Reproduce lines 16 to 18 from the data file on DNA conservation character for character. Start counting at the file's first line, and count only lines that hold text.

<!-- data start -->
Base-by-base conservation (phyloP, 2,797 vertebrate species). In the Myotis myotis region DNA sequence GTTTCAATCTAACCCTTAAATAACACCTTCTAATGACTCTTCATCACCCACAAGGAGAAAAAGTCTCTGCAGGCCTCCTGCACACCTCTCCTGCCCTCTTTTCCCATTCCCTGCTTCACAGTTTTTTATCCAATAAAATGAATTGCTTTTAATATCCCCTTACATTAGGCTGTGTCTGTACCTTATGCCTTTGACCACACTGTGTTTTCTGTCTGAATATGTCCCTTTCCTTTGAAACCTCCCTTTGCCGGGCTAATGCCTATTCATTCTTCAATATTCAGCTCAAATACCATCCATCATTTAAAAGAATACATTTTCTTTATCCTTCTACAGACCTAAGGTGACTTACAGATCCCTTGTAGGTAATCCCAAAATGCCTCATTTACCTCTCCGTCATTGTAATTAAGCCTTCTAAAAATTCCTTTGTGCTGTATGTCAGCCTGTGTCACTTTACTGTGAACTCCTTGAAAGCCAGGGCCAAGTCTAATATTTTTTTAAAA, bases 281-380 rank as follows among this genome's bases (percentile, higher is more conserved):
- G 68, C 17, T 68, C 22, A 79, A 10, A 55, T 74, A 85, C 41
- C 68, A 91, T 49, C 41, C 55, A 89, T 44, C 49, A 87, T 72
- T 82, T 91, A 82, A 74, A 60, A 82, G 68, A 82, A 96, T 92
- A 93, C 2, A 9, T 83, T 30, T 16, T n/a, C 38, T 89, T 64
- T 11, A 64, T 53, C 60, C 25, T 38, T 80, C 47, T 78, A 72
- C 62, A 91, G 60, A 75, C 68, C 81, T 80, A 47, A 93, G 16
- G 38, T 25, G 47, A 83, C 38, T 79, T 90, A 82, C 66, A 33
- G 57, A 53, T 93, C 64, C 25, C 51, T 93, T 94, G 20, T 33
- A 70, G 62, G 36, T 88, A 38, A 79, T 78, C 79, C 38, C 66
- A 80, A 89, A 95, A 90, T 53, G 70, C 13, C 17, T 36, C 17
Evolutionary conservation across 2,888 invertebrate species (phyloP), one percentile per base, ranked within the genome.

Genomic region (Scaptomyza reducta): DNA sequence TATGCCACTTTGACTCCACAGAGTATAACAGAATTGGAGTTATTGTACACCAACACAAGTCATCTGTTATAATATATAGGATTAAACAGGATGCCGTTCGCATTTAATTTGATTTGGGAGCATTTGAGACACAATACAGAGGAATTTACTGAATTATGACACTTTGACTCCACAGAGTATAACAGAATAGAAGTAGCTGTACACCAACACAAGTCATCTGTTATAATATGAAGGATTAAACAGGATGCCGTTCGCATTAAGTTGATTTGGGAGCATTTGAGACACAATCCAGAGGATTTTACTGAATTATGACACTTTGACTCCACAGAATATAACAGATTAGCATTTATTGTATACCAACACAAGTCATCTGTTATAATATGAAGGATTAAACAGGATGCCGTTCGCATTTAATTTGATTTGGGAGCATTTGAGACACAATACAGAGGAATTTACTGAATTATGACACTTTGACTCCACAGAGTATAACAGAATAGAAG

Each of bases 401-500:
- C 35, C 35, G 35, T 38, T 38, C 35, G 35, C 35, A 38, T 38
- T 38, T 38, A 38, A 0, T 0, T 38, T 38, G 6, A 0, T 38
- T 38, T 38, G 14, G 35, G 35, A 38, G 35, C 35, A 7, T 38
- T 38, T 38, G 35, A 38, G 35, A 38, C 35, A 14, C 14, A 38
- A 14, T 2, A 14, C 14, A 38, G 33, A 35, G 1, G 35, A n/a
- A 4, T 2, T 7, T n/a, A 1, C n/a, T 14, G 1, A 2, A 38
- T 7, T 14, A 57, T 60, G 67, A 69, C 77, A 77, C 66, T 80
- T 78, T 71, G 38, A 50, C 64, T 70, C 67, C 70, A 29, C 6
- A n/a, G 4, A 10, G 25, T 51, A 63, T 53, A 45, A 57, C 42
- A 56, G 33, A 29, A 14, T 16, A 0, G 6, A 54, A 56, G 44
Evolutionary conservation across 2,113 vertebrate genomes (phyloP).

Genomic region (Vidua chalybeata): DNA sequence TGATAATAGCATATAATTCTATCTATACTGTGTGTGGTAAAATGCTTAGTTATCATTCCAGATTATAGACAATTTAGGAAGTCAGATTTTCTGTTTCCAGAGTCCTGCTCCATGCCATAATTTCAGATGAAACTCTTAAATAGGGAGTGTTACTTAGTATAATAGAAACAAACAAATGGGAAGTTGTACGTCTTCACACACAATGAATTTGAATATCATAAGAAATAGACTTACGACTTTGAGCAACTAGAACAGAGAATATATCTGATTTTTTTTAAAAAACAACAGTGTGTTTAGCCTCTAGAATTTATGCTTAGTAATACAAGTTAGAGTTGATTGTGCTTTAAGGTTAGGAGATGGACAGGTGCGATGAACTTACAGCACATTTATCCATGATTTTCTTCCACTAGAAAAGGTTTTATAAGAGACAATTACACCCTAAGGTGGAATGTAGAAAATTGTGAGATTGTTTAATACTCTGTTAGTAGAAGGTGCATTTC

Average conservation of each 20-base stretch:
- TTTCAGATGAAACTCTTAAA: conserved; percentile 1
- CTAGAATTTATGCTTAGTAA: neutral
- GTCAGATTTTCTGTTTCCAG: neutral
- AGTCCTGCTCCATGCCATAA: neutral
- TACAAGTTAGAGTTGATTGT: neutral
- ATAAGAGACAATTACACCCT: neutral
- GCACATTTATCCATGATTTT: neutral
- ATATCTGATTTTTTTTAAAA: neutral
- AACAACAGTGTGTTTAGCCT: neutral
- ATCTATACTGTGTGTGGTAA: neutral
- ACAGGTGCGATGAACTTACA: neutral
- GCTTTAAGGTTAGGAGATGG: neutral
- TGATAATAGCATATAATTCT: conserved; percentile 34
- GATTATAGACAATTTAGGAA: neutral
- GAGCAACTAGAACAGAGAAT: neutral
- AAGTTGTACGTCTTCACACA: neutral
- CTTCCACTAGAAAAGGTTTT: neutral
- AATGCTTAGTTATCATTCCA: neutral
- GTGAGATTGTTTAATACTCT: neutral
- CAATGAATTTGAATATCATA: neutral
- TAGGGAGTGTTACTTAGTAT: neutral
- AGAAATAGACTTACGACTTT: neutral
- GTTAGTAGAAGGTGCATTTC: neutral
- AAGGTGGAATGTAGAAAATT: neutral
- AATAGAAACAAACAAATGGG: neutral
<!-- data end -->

- T 38, T 38, A 38, A 0, T 0, T 38, T 38, G 6, A 0, T 38
- T 38, T 38, G 14, G 35, G 35, A 38, G 35, C 35, A 7, T 38
- T 38, T 38, G 35, A 38, G 35, A 38, C 35, A 14, C 14, A 38